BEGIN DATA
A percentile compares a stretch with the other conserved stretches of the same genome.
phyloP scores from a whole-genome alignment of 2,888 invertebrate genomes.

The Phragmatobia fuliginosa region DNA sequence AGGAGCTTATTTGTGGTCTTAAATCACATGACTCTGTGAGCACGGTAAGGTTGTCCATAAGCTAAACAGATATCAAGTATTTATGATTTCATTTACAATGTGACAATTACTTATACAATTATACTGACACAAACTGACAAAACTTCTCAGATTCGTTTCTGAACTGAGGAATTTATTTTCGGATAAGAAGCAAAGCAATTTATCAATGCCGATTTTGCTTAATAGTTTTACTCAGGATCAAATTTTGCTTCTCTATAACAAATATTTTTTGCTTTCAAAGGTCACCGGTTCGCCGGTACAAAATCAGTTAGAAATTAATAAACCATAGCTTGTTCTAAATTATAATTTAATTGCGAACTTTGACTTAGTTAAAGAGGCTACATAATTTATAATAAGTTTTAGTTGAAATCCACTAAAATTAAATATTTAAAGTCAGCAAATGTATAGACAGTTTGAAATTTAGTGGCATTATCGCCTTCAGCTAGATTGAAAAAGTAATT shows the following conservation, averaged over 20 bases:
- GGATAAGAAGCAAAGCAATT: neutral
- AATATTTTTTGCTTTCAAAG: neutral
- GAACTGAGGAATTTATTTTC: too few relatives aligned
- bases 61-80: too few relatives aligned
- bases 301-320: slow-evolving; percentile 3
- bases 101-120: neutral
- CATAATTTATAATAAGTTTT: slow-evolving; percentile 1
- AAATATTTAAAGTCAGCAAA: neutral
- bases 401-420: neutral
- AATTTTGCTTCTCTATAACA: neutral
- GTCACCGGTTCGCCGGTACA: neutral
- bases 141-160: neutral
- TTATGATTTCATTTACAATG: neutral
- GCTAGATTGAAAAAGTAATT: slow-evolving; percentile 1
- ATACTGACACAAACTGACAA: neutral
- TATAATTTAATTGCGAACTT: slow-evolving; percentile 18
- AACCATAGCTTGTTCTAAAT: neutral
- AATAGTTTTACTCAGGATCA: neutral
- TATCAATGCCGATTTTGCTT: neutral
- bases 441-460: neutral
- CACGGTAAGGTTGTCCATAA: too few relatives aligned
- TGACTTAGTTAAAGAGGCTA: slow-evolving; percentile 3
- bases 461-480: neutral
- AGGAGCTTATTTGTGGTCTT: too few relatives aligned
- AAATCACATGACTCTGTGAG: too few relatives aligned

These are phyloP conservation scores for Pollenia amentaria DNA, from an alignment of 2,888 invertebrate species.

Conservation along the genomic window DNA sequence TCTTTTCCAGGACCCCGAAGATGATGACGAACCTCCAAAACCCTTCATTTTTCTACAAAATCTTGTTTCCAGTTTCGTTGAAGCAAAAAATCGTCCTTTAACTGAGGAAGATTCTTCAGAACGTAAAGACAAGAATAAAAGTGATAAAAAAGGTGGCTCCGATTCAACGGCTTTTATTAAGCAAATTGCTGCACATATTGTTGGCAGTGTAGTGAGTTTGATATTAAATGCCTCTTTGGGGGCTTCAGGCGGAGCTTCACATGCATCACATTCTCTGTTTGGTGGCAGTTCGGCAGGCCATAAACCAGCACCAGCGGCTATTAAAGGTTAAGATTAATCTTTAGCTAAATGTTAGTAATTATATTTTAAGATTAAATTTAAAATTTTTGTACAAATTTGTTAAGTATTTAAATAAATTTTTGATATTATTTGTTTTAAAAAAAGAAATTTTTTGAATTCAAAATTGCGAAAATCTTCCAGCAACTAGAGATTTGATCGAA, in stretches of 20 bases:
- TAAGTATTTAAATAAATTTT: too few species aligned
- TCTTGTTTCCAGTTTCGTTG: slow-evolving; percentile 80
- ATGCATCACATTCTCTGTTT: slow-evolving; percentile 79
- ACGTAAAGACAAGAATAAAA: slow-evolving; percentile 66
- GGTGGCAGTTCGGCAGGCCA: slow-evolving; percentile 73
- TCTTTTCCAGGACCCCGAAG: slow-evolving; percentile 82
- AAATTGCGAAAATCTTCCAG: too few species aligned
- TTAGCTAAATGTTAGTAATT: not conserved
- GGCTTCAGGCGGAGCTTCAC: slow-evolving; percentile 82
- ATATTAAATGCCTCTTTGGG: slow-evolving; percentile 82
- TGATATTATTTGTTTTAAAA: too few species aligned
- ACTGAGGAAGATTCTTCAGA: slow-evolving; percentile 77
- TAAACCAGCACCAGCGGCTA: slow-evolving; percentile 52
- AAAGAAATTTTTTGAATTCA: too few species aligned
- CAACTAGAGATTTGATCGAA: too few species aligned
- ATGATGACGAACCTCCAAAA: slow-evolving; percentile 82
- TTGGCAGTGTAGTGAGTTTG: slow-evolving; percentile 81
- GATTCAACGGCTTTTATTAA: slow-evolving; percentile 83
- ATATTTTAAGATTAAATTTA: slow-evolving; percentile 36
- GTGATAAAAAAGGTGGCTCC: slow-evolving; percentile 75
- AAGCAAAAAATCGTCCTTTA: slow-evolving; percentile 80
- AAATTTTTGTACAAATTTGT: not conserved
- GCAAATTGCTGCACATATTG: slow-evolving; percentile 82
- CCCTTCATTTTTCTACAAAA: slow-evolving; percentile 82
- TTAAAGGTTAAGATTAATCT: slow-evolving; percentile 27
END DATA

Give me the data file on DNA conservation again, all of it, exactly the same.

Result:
A percentile compares a stretch with the other conserved stretches of the same genome.
phyloP scores from a whole-genome alignment of 2,888 invertebrate genomes.

The Phragmatobia fuliginosa region DNA sequence AGGAGCTTATTTGTGGTCTTAAATCACATGACTCTGTGAGCACGGTAAGGTTGTCCATAAGCTAAACAGATATCAAGTATTTATGATTTCATTTACAATGTGACAATTACTTATACAATTATACTGACACAAACTGACAAAACTTCTCAGATTCGTTTCTGAACTGAGGAATTTATTTTCGGATAAGAAGCAAAGCAATTTATCAATGCCGATTTTGCTTAATAGTTTTACTCAGGATCAAATTTTGCTTCTCTATAACAAATATTTTTTGCTTTCAAAGGTCACCGGTTCGCCGGTACAAAATCAGTTAGAAATTAATAAACCATAGCTTGTTCTAAATTATAATTTAATTGCGAACTTTGACTTAGTTAAAGAGGCTACATAATTTATAATAAGTTTTAGTTGAAATCCACTAAAATTAAATATTTAAAGTCAGCAAATGTATAGACAGTTTGAAATTTAGTGGCATTATCGCCTTCAGCTAGATTGAAAAAGTAATT shows the following conservation, averaged over 20 bases:
- GGATAAGAAGCAAAGCAATT: neutral
- AATATTTTTTGCTTTCAAAG: neutral
- GAACTGAGGAATTTATTTTC: too few relatives aligned
- bases 61-80: too few relatives aligned
- bases 301-320: slow-evolving; percentile 3
- bases 101-120: neutral
- CATAATTTATAATAAGTTTT: slow-evolving; percentile 1
- AAATATTTAAAGTCAGCAAA: neutral
- bases 401-420: neutral
- AATTTTGCTTCTCTATAACA: neutral
- GTCACCGGTTCGCCGGTACA: neutral
- bases 141-160: neutral
- TTATGATTTCATTTACAATG: neutral
- GCTAGATTGAAAAAGTAATT: slow-evolving; percentile 1
- ATACTGACACAAACTGACAA: neutral
- TATAATTTAATTGCGAACTT: slow-evolving; percentile 18
- AACCATAGCTTGTTCTAAAT: neutral
- AATAGTTTTACTCAGGATCA: neutral
- TATCAATGCCGATTTTGCTT: neutral
- bases 441-460: neutral
- CACGGTAAGGTTGTCCATAA: too few relatives aligned
- TGACTTAGTTAAAGAGGCTA: slow-evolving; percentile 3
- bases 461-480: neutral
- AGGAGCTTATTTGTGGTCTT: too few relatives aligned
- AAATCACATGACTCTGTGAG: too few relatives aligned

These are phyloP conservation scores for Pollenia amentaria DNA, from an alignment of 2,888 invertebrate species.

Conservation along the genomic window DNA sequence TCTTTTCCAGGACCCCGAAGATGATGACGAACCTCCAAAACCCTTCATTTTTCTACAAAATCTTGTTTCCAGTTTCGTTGAAGCAAAAAATCGTCCTTTAACTGAGGAAGATTCTTCAGAACGTAAAGACAAGAATAAAAGTGATAAAAAAGGTGGCTCCGATTCAACGGCTTTTATTAAGCAAATTGCTGCACATATTGTTGGCAGTGTAGTGAGTTTGATATTAAATGCCTCTTTGGGGGCTTCAGGCGGAGCTTCACATGCATCACATTCTCTGTTTGGTGGCAGTTCGGCAGGCCATAAACCAGCACCAGCGGCTATTAAAGGTTAAGATTAATCTTTAGCTAAATGTTAGTAATTATATTTTAAGATTAAATTTAAAATTTTTGTACAAATTTGTTAAGTATTTAAATAAATTTTTGATATTATTTGTTTTAAAAAAAGAAATTTTTTGAATTCAAAATTGCGAAAATCTTCCAGCAACTAGAGATTTGATCGAA, in stretches of 20 bases:
- TAAGTATTTAAATAAATTTT: too few species aligned
- TCTTGTTTCCAGTTTCGTTG: slow-evolving; percentile 80
- ATGCATCACATTCTCTGTTT: slow-evolving; percentile 79
- ACGTAAAGACAAGAATAAAA: slow-evolving; percentile 66
- GGTGGCAGTTCGGCAGGCCA: slow-evolving; percentile 73
- TCTTTTCCAGGACCCCGAAG: slow-evolving; percentile 82
- AAATTGCGAAAATCTTCCAG: too few species aligned
- TTAGCTAAATGTTAGTAATT: not conserved
- GGCTTCAGGCGGAGCTTCAC: slow-evolving; percentile 82
- ATATTAAATGCCTCTTTGGG: slow-evolving; percentile 82
- TGATATTATTTGTTTTAAAA: too few species aligned
- ACTGAGGAAGATTCTTCAGA: slow-evolving; percentile 77
- TAAACCAGCACCAGCGGCTA: slow-evolving; percentile 52
- AAAGAAATTTTTTGAATTCA: too few species aligned
- CAACTAGAGATTTGATCGAA: too few species aligned
- ATGATGACGAACCTCCAAAA: slow-evolving; percentile 82
- TTGGCAGTGTAGTGAGTTTG: slow-evolving; percentile 81
- GATTCAACGGCTTTTATTAA: slow-evolving; percentile 83
- ATATTTTAAGATTAAATTTA: slow-evolving; percentile 36
- GTGATAAAAAAGGTGGCTCC: slow-evolving; percentile 75
- AAGCAAAAAATCGTCCTTTA: slow-evolving; percentile 80
- AAATTTTTGTACAAATTTGT: not conserved
- GCAAATTGCTGCACATATTG: slow-evolving; percentile 82
- CCCTTCATTTTTCTACAAAA: slow-evolving; percentile 82
- TTAAAGGTTAAGATTAATCT: slow-evolving; percentile 27